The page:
Much to the disbelief of my students and younger friends, I was a teenager once. Surprising, I know. You wouldn’t think it looking at me, but believe me, I’ve been exactly where you are right now, neck-deep in a world of firsts. First kiss, first car, first heartbreak, first girlfriend/boyfriend, first fight, first traffic ticket, first job, first breakup, the list goes on. It’s an exciting time. It’s also a very confusing time.
One day, one of my freshman students asked me if I had any dating advice for her and her boyfriend of three months. My dating advice was simple: Don’t. She rolled her eyes and said I was lame, and the conversation ended there. Yes teenage girl, I may be lame at times, but I am smarter than you, and that is because my brain is more developed. This is why I’m more capable of a dating relationship (at least on a purely physiological level) than a teenager. Let me explain.
Located in the front part of the brain, there is a region called the prefrontal cortex. This region of the brain is responsible for many important things, things such as:
- Planning complex cognitive behavior (otherwise known as planning and forethought)
- Personality expression
- Decision making
- Keeping social behavior in check (aka repressing urges)
- Problem solving
- Differentiating between conflicting thoughts
- Figuring out the difference between what is good, bad, better, best, same, and different
- Seeing potential long-term consequences to present decisions
- Predictions of outcomes
- Certain parts of empathy (being able to understand/feel other’s emotions)
- Aspects of short-term memory
How many of these things could apply to relationships? ALL OF THEM. The prefrontal cortex, according to neuroscientists, is not fully developed until around the age of 25. So that means that all teenagers brains are not fully developed in these areas. What this says to me, is that teenagers shouldn’t date.
This isn’t because teenagers are stupid, they just don’t know any better. I should know, I used to be one. Think of all the things that could be avoided if teenagers didn’t date! Pregnancies, emotionally damaging breakups, needless drama that drives friends apart, losing your virginity to some loser in the back of car on prom night, hurting other people, the list goes on! We could have utopia in soon we would have a generation of emotionally healthy adults running the world. But, there’s a problem here, one that cancels out everything I’ve just said. The enemy of common sense in the teenage mind:
Hormones are like that friend who always manages to get you to do something you probably shouldn’t do, but magnified by 1000. They have an incredibly powerful effect on the body and the brain, even to the point that hormones can supersede your common sense or decision-making processes. If you want a visual metaphor for how hormones act and the consequences they often lead to, feast your eyes on the following:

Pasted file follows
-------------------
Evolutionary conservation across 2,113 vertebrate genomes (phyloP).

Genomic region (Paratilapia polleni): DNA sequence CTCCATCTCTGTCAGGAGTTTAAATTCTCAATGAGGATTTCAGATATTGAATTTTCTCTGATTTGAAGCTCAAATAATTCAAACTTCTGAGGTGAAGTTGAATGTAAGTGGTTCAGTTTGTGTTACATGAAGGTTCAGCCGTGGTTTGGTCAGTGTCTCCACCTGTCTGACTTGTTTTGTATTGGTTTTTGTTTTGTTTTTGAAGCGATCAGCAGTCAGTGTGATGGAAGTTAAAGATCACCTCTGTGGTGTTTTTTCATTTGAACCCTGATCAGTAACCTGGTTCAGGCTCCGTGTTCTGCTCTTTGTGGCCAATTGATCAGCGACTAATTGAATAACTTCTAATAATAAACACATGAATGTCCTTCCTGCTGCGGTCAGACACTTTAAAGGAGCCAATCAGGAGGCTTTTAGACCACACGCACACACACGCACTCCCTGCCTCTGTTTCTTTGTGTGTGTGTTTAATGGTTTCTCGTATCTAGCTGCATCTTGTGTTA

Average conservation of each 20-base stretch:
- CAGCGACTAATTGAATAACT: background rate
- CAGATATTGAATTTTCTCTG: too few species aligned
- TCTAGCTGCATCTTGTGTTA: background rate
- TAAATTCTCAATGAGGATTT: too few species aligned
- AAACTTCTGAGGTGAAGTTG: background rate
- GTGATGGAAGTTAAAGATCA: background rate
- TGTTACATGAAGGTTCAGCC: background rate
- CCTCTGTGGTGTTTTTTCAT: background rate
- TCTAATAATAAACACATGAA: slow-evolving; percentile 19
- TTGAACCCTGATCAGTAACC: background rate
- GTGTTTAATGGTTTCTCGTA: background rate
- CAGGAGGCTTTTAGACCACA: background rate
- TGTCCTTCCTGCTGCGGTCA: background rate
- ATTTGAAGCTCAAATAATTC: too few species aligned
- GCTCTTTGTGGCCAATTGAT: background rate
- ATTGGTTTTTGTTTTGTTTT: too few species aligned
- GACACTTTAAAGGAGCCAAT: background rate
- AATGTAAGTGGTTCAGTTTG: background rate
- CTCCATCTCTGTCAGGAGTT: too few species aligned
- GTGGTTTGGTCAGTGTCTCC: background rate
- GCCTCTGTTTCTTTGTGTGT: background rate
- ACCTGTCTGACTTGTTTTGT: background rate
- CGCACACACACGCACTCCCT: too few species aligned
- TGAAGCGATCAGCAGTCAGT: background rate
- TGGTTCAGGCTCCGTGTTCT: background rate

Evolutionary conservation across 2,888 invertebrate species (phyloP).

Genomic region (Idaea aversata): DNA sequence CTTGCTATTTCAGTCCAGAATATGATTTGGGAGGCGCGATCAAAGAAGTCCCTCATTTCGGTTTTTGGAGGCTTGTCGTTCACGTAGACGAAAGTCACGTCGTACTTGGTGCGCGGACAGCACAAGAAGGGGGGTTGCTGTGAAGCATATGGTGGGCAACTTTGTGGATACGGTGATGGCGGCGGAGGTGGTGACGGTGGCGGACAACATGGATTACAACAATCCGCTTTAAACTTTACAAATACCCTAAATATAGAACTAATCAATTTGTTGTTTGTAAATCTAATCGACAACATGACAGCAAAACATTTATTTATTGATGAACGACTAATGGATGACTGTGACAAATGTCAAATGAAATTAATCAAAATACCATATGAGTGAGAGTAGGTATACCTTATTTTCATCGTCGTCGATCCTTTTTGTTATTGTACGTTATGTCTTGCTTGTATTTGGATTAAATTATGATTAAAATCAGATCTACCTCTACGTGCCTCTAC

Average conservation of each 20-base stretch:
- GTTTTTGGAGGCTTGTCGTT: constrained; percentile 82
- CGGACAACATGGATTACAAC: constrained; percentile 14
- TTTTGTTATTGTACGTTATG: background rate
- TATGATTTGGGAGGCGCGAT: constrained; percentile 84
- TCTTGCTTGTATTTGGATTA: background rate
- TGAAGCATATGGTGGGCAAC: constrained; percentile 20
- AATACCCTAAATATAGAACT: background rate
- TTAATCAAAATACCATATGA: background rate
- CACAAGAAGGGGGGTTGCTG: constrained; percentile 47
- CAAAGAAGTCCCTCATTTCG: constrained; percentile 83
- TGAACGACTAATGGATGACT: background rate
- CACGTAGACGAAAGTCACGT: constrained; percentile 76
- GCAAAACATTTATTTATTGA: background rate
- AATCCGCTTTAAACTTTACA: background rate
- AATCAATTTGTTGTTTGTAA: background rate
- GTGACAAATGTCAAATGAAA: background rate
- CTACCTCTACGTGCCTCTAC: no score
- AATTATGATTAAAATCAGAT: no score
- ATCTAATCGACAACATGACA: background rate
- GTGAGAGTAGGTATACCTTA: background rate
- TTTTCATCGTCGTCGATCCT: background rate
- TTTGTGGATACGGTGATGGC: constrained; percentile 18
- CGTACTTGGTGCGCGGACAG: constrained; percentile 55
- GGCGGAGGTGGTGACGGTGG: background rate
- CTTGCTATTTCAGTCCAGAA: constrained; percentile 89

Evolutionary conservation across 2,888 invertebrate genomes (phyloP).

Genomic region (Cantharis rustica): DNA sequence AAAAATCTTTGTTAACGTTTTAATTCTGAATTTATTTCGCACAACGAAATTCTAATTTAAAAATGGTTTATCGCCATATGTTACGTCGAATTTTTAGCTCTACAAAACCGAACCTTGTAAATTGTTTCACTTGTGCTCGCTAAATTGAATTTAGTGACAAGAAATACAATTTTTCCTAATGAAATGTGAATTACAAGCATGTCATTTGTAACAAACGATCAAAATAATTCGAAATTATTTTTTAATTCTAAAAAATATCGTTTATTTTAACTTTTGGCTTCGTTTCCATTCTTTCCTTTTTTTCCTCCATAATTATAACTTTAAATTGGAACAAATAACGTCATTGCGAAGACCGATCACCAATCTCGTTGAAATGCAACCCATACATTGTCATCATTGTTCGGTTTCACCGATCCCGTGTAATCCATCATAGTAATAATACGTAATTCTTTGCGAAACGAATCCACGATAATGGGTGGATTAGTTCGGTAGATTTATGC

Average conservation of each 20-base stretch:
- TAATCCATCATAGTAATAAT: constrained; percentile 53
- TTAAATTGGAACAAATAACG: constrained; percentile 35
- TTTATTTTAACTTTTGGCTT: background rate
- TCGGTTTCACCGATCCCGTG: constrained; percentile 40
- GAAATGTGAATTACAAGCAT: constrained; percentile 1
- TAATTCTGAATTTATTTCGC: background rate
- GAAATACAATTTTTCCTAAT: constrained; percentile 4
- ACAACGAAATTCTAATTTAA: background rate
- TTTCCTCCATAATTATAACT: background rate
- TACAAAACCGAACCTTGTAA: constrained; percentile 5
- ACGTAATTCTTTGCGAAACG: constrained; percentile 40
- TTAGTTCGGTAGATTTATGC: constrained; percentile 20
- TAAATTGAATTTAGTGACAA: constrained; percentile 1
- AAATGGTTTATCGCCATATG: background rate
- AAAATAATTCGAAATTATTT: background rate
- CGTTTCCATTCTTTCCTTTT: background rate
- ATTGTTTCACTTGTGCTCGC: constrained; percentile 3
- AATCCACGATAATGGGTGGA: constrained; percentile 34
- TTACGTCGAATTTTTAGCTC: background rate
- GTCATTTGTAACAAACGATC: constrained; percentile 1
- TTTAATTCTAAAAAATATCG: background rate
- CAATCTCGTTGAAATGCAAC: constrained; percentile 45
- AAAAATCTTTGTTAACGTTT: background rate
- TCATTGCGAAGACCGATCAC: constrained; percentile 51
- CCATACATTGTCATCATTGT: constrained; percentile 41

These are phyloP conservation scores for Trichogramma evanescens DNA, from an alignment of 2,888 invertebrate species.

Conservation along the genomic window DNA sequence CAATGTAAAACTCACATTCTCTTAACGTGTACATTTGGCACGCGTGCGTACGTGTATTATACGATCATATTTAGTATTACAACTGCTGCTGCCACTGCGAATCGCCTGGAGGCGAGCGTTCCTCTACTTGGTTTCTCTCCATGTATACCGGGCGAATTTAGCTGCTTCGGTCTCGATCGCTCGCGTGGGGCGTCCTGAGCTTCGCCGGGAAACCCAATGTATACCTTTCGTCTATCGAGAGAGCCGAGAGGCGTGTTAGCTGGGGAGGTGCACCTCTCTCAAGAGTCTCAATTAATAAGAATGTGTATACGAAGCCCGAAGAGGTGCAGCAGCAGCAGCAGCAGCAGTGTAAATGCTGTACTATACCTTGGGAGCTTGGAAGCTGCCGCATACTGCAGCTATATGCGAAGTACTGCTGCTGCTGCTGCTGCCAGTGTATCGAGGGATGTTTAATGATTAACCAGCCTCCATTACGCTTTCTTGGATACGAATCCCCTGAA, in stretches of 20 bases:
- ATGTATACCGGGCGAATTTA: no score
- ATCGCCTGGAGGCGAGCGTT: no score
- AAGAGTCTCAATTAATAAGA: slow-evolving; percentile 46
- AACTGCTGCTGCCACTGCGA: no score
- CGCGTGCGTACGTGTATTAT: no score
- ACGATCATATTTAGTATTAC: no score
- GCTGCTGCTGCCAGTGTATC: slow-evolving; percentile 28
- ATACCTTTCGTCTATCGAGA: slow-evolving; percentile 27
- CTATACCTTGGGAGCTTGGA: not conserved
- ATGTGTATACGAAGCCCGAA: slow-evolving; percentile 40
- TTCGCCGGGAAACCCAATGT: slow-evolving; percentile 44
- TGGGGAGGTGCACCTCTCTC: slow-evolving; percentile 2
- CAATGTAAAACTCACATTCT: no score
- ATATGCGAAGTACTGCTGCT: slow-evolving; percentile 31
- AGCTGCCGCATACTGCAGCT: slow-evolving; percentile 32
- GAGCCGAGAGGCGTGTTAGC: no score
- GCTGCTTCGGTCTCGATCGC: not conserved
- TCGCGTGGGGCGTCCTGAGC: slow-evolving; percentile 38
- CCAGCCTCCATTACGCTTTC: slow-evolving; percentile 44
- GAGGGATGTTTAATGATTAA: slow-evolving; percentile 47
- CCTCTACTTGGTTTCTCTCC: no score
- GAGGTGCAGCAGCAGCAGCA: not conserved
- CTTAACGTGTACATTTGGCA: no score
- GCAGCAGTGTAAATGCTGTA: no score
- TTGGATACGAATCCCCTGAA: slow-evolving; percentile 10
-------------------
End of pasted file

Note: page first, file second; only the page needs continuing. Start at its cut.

But it doesn’t always have to be that way. We can be better than that.
The point behind this whole exercise is not to discourage dating (that will never happen. Teenagers ignore old men like me). The point behind all of this is to get you to stop and think before you do something. Mark 12:30 says “And you must love the LORD your God with all your heart, all your soul, all your mind, and all your strength.” Often when hearing this verse we tend to put emphasis on the heart. Here I’m asking you to put emphasis on your mind. Put your mind on the things of God and ask him to guide your thoughts and decisions. Let him guide your path. Your brain can justify anything if you try hard enough, so (try to) filter decisions through the things of God and also common sense. Could this potentially hurt me or someone else? Could this lead me into something I will regret later? Would I have to hide this from my parents if I did this? For me, one of the things that really shifted my perspective on some of the poor decisions made in dating relationships was something a friend said to me when he saw that an ex-girlfriend was getting married: “I realized that because of stupid decisions that were made years ago MY NAME is going to be brought up in premarital counseling and talked about at length. I don’t like knowing that I could have possibly caused some issues years down the line in the beginning of someone’s marriage. Also, what about whenever I go through that process? Her name is going to come up and I’ll have to look my future wife in the eye and talk about it.”
So when you date (though you probably shouldn’t), be smart. Be godly. Be intentional. Strive to reflect Christ in the relationship. Don’t let drama dictate things. If things don’t work out, don’t burn bridges and leave damage. And have (safe) fun! It’s exciting to feel those flutters and get to know someone you’re attracted to on a deeper level. But like any fire that can give you warmth or cook your food, it can get out of control you can burn the forest down without healthy boundaries. Being smart doesn’t just apply to physical things. This applies to the emotional as well. Emotional scars can be just as damaging, if not worse, than the physical ones. This advice about being smart, godly, and reasonable doesn’t just apply to teenagers, it applies to me as well, because I wish I’d had someone to tell me these things when I was 16 years old. I’m still single (ladies) and I need to be reminded of how I can date well. My desire and prayer for myself and for anyone who reads this is simple: To date without any regrets. As believers we are called to set ourselves apart. We should do that with our relationships too.
If you would like some other great dating advice, check out Debra Fileta’s True Love Dates and her book. You can get it on your Kindle for less than 10 bucks. It’s a fantastically practical but also biblical perspective on dating and relationships.